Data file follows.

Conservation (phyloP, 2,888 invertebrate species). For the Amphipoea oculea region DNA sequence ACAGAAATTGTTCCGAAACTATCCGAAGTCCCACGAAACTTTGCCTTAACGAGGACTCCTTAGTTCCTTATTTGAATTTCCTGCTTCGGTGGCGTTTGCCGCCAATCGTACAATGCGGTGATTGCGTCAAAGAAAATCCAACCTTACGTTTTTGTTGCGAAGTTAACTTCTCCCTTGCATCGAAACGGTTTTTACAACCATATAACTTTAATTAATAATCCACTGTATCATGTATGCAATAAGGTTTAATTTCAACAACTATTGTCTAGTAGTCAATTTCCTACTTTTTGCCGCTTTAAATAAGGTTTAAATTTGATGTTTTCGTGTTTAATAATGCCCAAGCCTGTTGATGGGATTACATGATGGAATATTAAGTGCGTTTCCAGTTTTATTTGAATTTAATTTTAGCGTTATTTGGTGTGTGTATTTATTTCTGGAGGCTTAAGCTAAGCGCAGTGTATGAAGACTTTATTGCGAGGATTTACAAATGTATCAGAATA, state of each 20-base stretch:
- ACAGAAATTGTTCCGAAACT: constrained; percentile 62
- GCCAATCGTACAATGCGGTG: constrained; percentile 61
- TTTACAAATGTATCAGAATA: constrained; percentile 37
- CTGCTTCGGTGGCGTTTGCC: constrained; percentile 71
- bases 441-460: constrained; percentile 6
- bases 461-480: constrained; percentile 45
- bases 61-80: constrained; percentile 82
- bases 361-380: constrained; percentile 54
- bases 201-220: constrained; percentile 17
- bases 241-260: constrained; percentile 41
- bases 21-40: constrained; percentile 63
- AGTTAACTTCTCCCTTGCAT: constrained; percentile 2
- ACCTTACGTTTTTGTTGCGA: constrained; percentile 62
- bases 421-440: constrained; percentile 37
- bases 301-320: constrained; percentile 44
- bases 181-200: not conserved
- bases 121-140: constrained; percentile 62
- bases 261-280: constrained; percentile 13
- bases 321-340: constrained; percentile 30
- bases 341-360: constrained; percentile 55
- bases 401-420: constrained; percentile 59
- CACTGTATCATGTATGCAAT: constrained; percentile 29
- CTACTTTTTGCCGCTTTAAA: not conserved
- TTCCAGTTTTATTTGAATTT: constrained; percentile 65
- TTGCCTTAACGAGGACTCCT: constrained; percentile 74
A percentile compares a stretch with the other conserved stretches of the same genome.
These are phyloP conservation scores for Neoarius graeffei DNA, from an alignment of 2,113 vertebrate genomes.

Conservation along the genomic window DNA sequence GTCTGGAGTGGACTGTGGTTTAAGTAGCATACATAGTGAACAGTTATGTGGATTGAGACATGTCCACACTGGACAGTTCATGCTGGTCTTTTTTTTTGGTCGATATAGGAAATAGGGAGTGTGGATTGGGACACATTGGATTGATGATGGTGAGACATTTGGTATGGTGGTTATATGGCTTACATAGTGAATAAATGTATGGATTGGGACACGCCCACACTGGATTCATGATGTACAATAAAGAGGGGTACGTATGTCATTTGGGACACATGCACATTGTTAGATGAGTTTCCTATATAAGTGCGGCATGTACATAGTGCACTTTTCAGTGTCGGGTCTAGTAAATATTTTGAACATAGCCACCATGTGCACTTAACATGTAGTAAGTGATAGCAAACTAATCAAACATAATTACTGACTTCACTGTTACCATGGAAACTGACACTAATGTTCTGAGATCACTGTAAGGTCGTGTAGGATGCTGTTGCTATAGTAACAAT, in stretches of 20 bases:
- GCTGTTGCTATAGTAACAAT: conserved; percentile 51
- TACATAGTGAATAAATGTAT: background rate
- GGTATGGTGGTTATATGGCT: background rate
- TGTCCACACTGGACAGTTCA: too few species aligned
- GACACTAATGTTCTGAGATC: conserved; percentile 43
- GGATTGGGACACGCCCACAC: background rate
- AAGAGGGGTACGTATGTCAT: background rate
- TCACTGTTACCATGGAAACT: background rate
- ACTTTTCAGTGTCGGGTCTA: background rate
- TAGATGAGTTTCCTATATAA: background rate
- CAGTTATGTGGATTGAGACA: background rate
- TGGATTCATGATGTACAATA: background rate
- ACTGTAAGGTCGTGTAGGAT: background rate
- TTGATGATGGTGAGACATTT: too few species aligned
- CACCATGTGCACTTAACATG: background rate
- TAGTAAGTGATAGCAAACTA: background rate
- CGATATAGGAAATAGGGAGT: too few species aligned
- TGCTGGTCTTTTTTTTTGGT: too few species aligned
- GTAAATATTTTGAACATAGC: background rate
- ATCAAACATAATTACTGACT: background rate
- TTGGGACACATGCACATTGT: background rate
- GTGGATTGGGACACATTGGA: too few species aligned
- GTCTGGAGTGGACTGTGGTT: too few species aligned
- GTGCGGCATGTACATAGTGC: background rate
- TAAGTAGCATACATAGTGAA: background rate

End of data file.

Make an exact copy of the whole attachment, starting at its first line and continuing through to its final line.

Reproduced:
Conservation (phyloP, 2,888 invertebrate species). For the Amphipoea oculea region DNA sequence ACAGAAATTGTTCCGAAACTATCCGAAGTCCCACGAAACTTTGCCTTAACGAGGACTCCTTAGTTCCTTATTTGAATTTCCTGCTTCGGTGGCGTTTGCCGCCAATCGTACAATGCGGTGATTGCGTCAAAGAAAATCCAACCTTACGTTTTTGTTGCGAAGTTAACTTCTCCCTTGCATCGAAACGGTTTTTACAACCATATAACTTTAATTAATAATCCACTGTATCATGTATGCAATAAGGTTTAATTTCAACAACTATTGTCTAGTAGTCAATTTCCTACTTTTTGCCGCTTTAAATAAGGTTTAAATTTGATGTTTTCGTGTTTAATAATGCCCAAGCCTGTTGATGGGATTACATGATGGAATATTAAGTGCGTTTCCAGTTTTATTTGAATTTAATTTTAGCGTTATTTGGTGTGTGTATTTATTTCTGGAGGCTTAAGCTAAGCGCAGTGTATGAAGACTTTATTGCGAGGATTTACAAATGTATCAGAATA, state of each 20-base stretch:
- ACAGAAATTGTTCCGAAACT: constrained; percentile 62
- GCCAATCGTACAATGCGGTG: constrained; percentile 61
- TTTACAAATGTATCAGAATA: constrained; percentile 37
- CTGCTTCGGTGGCGTTTGCC: constrained; percentile 71
- bases 441-460: constrained; percentile 6
- bases 461-480: constrained; percentile 45
- bases 61-80: constrained; percentile 82
- bases 361-380: constrained; percentile 54
- bases 201-220: constrained; percentile 17
- bases 241-260: constrained; percentile 41
- bases 21-40: constrained; percentile 63
- AGTTAACTTCTCCCTTGCAT: constrained; percentile 2
- ACCTTACGTTTTTGTTGCGA: constrained; percentile 62
- bases 421-440: constrained; percentile 37
- bases 301-320: constrained; percentile 44
- bases 181-200: not conserved
- bases 121-140: constrained; percentile 62
- bases 261-280: constrained; percentile 13
- bases 321-340: constrained; percentile 30
- bases 341-360: constrained; percentile 55
- bases 401-420: constrained; percentile 59
- CACTGTATCATGTATGCAAT: constrained; percentile 29
- CTACTTTTTGCCGCTTTAAA: not conserved
- TTCCAGTTTTATTTGAATTT: constrained; percentile 65
- TTGCCTTAACGAGGACTCCT: constrained; percentile 74
A percentile compares a stretch with the other conserved stretches of the same genome.
These are phyloP conservation scores for Neoarius graeffei DNA, from an alignment of 2,113 vertebrate genomes.

Conservation along the genomic window DNA sequence GTCTGGAGTGGACTGTGGTTTAAGTAGCATACATAGTGAACAGTTATGTGGATTGAGACATGTCCACACTGGACAGTTCATGCTGGTCTTTTTTTTTGGTCGATATAGGAAATAGGGAGTGTGGATTGGGACACATTGGATTGATGATGGTGAGACATTTGGTATGGTGGTTATATGGCTTACATAGTGAATAAATGTATGGATTGGGACACGCCCACACTGGATTCATGATGTACAATAAAGAGGGGTACGTATGTCATTTGGGACACATGCACATTGTTAGATGAGTTTCCTATATAAGTGCGGCATGTACATAGTGCACTTTTCAGTGTCGGGTCTAGTAAATATTTTGAACATAGCCACCATGTGCACTTAACATGTAGTAAGTGATAGCAAACTAATCAAACATAATTACTGACTTCACTGTTACCATGGAAACTGACACTAATGTTCTGAGATCACTGTAAGGTCGTGTAGGATGCTGTTGCTATAGTAACAAT, in stretches of 20 bases:
- GCTGTTGCTATAGTAACAAT: conserved; percentile 51
- TACATAGTGAATAAATGTAT: background rate
- GGTATGGTGGTTATATGGCT: background rate
- TGTCCACACTGGACAGTTCA: too few species aligned
- GACACTAATGTTCTGAGATC: conserved; percentile 43
- GGATTGGGACACGCCCACAC: background rate
- AAGAGGGGTACGTATGTCAT: background rate
- TCACTGTTACCATGGAAACT: background rate
- ACTTTTCAGTGTCGGGTCTA: background rate
- TAGATGAGTTTCCTATATAA: background rate
- CAGTTATGTGGATTGAGACA: background rate
- TGGATTCATGATGTACAATA: background rate
- ACTGTAAGGTCGTGTAGGAT: background rate
- TTGATGATGGTGAGACATTT: too few species aligned
- CACCATGTGCACTTAACATG: background rate
- TAGTAAGTGATAGCAAACTA: background rate
- CGATATAGGAAATAGGGAGT: too few species aligned
- TGCTGGTCTTTTTTTTTGGT: too few species aligned
- GTAAATATTTTGAACATAGC: background rate
- ATCAAACATAATTACTGACT: background rate
- TTGGGACACATGCACATTGT: background rate
- GTGGATTGGGACACATTGGA: too few species aligned
- GTCTGGAGTGGACTGTGGTT: too few species aligned
- GTGCGGCATGTACATAGTGC: background rate
- TAAGTAGCATACATAGTGAA: background rate